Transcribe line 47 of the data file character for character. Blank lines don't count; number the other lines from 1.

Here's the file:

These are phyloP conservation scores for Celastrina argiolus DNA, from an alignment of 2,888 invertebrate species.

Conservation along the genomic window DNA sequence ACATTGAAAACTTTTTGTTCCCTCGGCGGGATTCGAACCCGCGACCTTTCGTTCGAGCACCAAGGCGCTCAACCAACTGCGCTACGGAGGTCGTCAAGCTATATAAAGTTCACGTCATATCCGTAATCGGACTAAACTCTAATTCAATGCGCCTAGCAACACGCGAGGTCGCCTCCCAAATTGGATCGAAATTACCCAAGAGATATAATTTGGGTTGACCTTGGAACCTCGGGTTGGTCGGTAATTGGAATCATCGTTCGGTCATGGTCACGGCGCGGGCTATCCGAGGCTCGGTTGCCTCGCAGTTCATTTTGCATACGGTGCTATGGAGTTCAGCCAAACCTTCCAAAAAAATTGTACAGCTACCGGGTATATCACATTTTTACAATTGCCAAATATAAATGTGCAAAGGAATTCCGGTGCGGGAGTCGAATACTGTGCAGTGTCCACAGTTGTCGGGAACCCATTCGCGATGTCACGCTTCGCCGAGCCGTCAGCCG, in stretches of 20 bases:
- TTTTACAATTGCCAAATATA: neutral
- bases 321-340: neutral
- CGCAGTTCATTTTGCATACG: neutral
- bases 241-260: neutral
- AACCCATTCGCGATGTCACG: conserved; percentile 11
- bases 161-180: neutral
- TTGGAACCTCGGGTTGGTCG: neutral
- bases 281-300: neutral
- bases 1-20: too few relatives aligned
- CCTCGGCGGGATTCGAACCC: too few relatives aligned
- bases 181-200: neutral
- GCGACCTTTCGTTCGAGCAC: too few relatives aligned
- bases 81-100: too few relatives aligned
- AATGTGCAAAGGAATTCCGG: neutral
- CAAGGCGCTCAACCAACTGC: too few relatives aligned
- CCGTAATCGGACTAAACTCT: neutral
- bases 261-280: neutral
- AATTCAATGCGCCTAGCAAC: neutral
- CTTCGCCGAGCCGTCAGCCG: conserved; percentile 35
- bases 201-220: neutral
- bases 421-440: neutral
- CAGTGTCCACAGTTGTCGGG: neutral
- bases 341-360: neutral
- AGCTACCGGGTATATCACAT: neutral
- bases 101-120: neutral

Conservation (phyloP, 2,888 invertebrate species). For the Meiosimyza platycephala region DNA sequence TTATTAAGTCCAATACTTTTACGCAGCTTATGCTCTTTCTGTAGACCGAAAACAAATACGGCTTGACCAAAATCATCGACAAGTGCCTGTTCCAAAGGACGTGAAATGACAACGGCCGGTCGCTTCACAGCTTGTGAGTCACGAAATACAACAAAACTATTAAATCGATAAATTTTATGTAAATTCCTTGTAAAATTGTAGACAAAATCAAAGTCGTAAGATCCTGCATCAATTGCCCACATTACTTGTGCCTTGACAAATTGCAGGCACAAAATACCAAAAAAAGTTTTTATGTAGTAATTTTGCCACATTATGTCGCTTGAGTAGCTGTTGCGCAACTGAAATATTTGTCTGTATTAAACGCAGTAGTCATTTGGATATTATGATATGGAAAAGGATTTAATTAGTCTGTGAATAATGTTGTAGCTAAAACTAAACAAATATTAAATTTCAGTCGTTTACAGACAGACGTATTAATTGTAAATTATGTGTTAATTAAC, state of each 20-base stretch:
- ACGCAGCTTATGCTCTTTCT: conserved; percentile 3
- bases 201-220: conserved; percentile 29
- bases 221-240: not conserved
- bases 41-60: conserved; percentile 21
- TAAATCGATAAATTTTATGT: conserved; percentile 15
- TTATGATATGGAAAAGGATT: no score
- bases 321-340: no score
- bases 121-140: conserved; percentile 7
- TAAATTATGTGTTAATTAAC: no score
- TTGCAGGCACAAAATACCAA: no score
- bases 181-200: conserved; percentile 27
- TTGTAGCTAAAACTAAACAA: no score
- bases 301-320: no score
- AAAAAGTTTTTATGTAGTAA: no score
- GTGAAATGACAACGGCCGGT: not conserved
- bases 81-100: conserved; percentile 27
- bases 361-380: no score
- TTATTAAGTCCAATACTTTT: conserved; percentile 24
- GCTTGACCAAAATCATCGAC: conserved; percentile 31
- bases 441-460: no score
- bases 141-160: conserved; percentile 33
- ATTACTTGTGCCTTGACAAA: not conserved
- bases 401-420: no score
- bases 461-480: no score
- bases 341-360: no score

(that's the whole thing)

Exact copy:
- GCTTGACCAAAATCATCGAC: conserved; percentile 31